“She is a visionary and a leader but has both her feet on the ground, which is one of her great strengths,” said Icelandic artist Katrin Sigurdardottir, whose work was featured there.
But Ceruti also is engaged in what’s happening in Queens, where she lives and works, serving on advisory boards at the local YMCA and the Long Island City Partnership Board.
“I think there’s a role to play as a community leader, both culturally and representing the cultural organizations in larger civic conversations,” she said.
The SculptureCenter is housed in a former trolley repair shop that Ceruti spotted in Long Island City, just across the East River from Manhattan.
“You are so lucky to have Mary,” said Petah Coyne, an artist once called “the queen of sculpture” by Artforum magazine. “She is such a wonderful, warm, engaging person. She will bring an incredible energy.”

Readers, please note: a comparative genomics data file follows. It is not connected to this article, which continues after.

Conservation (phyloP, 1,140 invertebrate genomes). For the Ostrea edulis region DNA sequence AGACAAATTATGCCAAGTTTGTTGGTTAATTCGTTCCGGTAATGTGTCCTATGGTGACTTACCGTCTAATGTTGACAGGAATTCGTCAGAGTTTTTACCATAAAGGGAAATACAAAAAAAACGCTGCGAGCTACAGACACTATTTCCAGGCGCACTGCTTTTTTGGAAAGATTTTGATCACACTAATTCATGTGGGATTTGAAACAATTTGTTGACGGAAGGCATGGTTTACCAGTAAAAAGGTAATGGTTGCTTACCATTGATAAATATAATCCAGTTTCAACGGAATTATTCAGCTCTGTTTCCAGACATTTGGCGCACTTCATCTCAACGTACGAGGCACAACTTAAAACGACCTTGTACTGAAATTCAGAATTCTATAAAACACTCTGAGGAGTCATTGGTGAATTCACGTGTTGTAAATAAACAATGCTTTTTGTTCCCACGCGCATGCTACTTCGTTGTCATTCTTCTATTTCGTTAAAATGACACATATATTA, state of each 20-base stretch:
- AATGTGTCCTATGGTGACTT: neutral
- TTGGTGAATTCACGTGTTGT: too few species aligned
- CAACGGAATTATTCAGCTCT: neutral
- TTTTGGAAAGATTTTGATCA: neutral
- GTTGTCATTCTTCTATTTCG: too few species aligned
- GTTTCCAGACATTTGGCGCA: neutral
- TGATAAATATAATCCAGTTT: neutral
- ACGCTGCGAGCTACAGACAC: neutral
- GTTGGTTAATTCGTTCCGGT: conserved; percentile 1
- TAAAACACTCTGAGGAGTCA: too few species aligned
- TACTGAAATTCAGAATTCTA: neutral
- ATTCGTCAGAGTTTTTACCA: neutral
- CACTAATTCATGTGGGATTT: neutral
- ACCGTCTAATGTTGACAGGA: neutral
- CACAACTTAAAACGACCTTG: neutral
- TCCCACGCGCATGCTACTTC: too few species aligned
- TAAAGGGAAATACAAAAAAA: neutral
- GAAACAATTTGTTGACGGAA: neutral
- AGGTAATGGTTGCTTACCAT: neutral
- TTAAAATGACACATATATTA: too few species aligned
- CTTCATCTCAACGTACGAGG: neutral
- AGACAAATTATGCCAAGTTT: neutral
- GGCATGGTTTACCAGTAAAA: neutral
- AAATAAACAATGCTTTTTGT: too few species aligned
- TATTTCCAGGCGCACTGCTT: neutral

Ceruti showed a resourceful streak while Coyne was trying to hang works in the SculptureCenter’s two-story-high space for a 2005 show. “We were running out of time and I was getting really agitated. Mary goes, ‘Why don’t we get some of the mountain climbers in New Paltz [an upstate New York destination for climbers]. I bet they would love to come and do this.’
“They were scaling the walls, going up and down — this to them was practice. We had the rest of the thing put up in two days that would’ve taken us a week. I thought: ‘How great Mary Ceruti’s brain works!’ She thinks out of the box.”